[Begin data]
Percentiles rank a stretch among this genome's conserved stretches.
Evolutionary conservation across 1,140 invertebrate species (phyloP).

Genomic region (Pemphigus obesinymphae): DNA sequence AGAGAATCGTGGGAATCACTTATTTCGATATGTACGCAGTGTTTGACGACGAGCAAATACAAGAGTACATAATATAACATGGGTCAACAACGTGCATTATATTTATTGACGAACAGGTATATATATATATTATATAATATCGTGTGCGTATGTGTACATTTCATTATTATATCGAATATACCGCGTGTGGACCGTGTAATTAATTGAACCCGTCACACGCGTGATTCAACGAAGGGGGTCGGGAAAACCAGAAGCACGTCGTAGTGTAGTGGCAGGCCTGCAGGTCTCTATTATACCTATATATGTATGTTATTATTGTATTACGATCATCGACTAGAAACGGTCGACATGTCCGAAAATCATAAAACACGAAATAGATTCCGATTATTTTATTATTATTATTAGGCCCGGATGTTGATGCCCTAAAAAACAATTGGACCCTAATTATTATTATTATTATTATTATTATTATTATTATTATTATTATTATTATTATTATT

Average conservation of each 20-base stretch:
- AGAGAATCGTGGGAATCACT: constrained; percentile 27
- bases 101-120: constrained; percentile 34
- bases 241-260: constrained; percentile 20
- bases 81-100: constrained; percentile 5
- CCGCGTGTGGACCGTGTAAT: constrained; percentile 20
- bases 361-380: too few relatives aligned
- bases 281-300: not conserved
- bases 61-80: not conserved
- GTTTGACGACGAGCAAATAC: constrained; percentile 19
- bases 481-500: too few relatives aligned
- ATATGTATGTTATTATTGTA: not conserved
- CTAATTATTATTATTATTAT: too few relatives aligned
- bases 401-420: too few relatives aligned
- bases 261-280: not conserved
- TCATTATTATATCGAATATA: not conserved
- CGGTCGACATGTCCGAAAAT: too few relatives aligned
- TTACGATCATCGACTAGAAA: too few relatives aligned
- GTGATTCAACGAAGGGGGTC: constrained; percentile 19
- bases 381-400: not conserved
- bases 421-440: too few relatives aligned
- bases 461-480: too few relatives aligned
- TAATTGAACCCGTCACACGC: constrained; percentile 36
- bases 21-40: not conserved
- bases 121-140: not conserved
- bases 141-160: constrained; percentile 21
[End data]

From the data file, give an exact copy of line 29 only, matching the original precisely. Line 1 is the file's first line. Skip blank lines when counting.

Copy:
- bases 141-160: constrained; percentile 21